Comparison of MMPI clinical scale and critical item changes of adult outpatients and parents of child psychiatry outpatients during the 1970s

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HOLMES, G. R., SABALIS, F. R., CHESTNUT, E., SHEPPARD, B. & SMITH, M. E. (1986) Comparison of MMPI clinical scale and critical item changes of adult outpatients and parents of child psychiatry outpatients during the 1970s, Journal of Clinical Psychology, 42(6) 913-916.

BACKGROUND: The Minnesota Multiphasic Personality Inventory (MMPI) was administered to parents of children seen for psychiatric services at the William S. Hall Psychiatric Institute during the 1970s. The present investigation is a replication of the Holmes et al. (1984) study but in an adult outpatient population during the 1970s as recommended.  Results will answer whether the MMPI critical item and clinical scale changes observed in the parent population during the 1970s were occurring in a general adult outpatient population.

METHOD: Subjects: 749 Adult Outpatient MMPI profiles from between 1970 and 1979 were obtained from the William S. Hall Psychiatric Institute. All MMPI profiles included the standard validity scales and clinical scales, as well as the 51 MMPI critical item list divided into nine subcategories as in the Holmes et al. (1984) study. Procedure: Any endorsement in the keyed direction for a critical item was recorded as a 1.  Also included were year, marital status, age, sex and the total number of critical items endorsed.

RESULTS/DISCUSSIONS: The data from the present investigation rejects the notion that changes on the MMPI critical item endorsement rate and clinical scales seen in a parent population might be similar in an adult female and male outpatient psychiatric population. In the somatic subcategory of the critical items a significant increase for mothers and a significant decrease for female outpatients were seen between the two sets of data, which raises an important clinical issue: Mothers of children who are receiving outpatient psychiatric care may need more intensive psychiatric interventions that have been offered in the past.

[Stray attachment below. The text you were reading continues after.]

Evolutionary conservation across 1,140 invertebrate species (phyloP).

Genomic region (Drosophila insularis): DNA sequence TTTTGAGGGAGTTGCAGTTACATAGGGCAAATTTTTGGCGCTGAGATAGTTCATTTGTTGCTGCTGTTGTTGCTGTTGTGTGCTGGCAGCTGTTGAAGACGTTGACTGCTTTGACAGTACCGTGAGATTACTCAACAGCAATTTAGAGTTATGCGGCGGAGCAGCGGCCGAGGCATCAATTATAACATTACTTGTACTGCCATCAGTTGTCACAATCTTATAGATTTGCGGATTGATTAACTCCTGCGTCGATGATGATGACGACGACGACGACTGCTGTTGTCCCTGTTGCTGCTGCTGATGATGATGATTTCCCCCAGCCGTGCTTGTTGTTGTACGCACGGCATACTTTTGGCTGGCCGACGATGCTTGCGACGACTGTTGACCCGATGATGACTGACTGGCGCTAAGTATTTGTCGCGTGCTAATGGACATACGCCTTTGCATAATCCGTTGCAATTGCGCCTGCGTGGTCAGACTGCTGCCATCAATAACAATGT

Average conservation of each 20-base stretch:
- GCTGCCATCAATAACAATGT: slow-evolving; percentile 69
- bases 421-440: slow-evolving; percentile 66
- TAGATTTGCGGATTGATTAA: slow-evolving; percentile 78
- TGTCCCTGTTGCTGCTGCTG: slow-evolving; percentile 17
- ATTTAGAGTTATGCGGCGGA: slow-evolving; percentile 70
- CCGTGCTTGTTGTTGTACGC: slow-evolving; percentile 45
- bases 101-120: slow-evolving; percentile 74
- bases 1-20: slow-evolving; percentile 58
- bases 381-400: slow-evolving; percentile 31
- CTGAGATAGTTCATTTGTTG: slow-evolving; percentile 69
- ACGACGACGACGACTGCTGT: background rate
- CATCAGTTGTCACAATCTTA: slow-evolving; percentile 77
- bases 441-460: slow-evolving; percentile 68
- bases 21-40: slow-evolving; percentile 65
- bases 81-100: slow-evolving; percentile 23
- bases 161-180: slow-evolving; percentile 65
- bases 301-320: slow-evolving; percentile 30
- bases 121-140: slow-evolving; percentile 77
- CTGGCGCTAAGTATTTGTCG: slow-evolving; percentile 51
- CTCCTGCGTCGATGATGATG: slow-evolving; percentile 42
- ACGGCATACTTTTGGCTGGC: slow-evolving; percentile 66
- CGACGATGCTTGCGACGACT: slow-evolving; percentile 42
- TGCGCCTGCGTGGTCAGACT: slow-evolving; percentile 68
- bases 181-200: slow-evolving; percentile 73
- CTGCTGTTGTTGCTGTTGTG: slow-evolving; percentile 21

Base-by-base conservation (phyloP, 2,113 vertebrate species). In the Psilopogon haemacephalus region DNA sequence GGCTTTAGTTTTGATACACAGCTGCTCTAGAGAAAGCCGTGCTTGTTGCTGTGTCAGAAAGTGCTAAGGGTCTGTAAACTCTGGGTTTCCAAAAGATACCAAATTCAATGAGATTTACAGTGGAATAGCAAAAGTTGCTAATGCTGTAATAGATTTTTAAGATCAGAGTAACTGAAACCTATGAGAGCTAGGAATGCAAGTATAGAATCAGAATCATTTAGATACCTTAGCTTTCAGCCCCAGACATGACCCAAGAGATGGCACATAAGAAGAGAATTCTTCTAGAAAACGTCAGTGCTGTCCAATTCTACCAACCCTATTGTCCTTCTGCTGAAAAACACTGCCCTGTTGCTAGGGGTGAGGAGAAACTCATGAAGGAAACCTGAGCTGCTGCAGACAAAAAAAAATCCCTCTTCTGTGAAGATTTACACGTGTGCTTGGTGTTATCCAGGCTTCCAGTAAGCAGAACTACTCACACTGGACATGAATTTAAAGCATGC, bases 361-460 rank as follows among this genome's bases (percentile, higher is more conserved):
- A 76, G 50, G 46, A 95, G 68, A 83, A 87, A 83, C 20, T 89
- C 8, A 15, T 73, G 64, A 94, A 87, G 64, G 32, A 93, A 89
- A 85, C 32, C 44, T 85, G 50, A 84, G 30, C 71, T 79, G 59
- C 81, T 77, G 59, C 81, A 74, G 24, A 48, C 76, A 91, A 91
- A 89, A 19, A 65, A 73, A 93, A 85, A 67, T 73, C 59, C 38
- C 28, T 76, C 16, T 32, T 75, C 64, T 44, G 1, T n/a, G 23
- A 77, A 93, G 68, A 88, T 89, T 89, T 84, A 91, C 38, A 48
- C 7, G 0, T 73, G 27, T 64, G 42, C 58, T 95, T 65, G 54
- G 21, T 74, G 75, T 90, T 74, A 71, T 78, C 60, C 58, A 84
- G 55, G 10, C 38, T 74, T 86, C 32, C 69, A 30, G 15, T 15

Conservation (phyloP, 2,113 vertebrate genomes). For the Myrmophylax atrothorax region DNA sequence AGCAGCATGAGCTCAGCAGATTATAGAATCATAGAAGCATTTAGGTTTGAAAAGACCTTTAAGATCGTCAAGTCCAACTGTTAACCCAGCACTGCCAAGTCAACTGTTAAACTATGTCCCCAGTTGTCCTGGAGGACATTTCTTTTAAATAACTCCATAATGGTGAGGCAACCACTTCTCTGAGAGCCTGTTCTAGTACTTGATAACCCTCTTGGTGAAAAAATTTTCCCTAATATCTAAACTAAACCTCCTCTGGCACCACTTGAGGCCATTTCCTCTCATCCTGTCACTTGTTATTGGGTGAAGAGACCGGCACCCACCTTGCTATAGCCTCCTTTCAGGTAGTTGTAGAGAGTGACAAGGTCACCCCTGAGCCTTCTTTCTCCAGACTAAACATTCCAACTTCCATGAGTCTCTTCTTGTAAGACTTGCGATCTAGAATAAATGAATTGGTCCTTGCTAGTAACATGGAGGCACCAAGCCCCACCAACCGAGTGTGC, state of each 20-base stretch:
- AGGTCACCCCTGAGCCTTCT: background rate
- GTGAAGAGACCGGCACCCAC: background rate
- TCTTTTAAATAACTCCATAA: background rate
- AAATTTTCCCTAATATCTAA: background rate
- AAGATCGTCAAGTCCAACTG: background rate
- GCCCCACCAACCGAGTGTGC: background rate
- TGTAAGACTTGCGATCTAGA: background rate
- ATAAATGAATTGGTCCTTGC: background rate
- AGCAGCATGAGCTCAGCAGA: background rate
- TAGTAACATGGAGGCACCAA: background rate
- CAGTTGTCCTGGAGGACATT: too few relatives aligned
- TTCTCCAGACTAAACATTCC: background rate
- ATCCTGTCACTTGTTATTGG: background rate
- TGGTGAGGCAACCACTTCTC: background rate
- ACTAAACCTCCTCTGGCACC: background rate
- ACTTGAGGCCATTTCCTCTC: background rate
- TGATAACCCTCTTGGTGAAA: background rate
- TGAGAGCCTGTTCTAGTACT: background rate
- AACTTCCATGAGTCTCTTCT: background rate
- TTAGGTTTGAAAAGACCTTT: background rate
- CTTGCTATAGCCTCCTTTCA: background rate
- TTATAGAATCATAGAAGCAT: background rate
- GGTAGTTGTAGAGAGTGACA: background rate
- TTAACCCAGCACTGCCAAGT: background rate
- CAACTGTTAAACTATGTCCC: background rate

The decrease on the masculine / feminine data by the females and the increase on the same scale by the males during the 1970-1979 periods are difficult to speculate on in regard to the females.  The male increase on the MF scale and the male increase on the critical items in the sexual category may indicate that several factors are taking place. Male outpatients during the 1975-1979 period might have been coming to psychotherapy and dealing actively with sexual identity issues and sexual problems. In addition, the tendency for more males from higher educational institutions to come for outpatient psychotherapy could be dealt with by examining the relationship of the educational background and the MF scale changes in the male population over the period of the 1970s in this population.

It is recommended that future retrospective and prospective studies that replicate the present investigation could yield valuable information about the reliability of the findings and the conclusions drawn in the present investigations. As well, Small studies using control variables such as age, marital status and family mental illness history have the potential to give useful information about the interactions of demographic data and psychopathology as measured by the MMPI.

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